Libyan officials collect evidence of Russian fighters in war
Libyan militia commander General Khalifa Hifter, top center, listens to Russian Foreign Minister Sergei Lavrov, bottom center, during their meeting in Moscow, Russia. AP file photo
AP, Tripoli :
Officials in Libya's U.N.-supported government say they plan to confront Moscow over the alleged deployment of Russian mercenaries fighting alongside their opponents in the country's civil war.
Libyan and U.S. officials accuse Russia of deploying fighters through a private security contractor, the Wagner Group, to key battleground areas in Libya in the past months. They say the Russian fighters are backing commander Khalifa Hifter, whose forces have been trying for months to capture the capital Tripoli. The U.N.-supported Government of National Accord is based in Tripoli.
The GNA has documented between 600 to 800 Russian fighters in Libya and is collecting their names in a list to present to the Russian government, according to Khaled al-Meshri, the head of the Tripoli-based government's Supreme Council of State.
"We are going to visit Russia after we collect all evidence and present to the authorities and see what they say," al-Meshri told The Associated Press last week. He did not say when that visit would take place. Moscow has repeatedly denied playing any role in Libya's fighting. Hifter's self-styled Libyan National Army - made up of army units, ultraconservative Salafists, and tribesmen - launched its offensive on Tripoli in April after seizing much of eastern Libya from Islamic militants and other rivals in recent years. Hifter is backed by the United Arab Emirates and Egypt, as well as France and Russia, while the Tripoli-based government receives aid from Turkey, Qatar and Italy. Libya was plunged into chaos when a NATO-backed uprising toppled longtime dictator Moammar Gadhafi in 2011. The country is now split between a government in the east, allied with Hifter, and the GNA in Tripoli in the west. Both sides are bolstered by militias. Fighting has stalled in recent weeks, with both sides dug in and shelling one another along Tripoli's southern reaches.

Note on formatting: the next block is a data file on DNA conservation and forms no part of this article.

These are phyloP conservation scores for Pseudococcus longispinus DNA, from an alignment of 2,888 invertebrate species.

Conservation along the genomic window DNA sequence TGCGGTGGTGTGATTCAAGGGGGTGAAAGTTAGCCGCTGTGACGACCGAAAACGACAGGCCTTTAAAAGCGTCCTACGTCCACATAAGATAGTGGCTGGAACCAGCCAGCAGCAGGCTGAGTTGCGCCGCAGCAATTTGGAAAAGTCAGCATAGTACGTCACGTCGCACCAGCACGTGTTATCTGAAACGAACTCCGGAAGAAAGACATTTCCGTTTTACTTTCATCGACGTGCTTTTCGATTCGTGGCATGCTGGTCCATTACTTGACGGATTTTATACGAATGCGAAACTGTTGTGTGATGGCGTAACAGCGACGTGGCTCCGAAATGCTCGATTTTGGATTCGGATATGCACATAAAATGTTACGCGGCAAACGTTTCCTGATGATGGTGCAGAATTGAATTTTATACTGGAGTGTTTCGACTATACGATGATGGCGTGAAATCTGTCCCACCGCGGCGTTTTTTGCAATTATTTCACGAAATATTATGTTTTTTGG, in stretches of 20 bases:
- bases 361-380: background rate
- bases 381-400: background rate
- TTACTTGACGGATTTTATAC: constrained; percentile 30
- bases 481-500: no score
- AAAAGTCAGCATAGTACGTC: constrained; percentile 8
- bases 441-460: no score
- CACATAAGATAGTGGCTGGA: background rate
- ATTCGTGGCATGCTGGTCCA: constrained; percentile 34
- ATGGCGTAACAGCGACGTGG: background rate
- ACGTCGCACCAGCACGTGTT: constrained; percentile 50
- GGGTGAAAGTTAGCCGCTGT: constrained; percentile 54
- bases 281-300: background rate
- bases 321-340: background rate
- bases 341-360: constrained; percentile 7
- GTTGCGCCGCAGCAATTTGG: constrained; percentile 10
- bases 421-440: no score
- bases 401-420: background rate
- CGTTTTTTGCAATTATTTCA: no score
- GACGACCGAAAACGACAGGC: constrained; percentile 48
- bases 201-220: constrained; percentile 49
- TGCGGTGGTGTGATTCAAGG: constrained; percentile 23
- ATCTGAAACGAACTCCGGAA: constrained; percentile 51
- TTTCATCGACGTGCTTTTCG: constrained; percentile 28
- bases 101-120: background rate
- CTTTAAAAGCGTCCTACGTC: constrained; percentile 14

U.S. Assistant Secretary of State for Near East Affairs David Schenker told reporters last week that the State Department is working with European partners to impose sanctions on the Russian military contractor responsible for sending fighters to Tripoli.
"The way that this organization of Russians in particular has operated before raises the specter of large-scale casualties in civilian populations," he said.
Schenker's comments came shortly after U.S. officials met with Hifter to press for a cease-fire and "expressed serious concern" over Russia's intervention in the conflict. But President Donald Trump has sent decidedly mixed messages to Hifter.
Trump voiced support of Hifter when he launched his attempt to take over Tripoli, praising the commanders "anti-terrorism" efforts in a phone conversation. The call was a sharp break with the U.S. policy of supporting Libya's.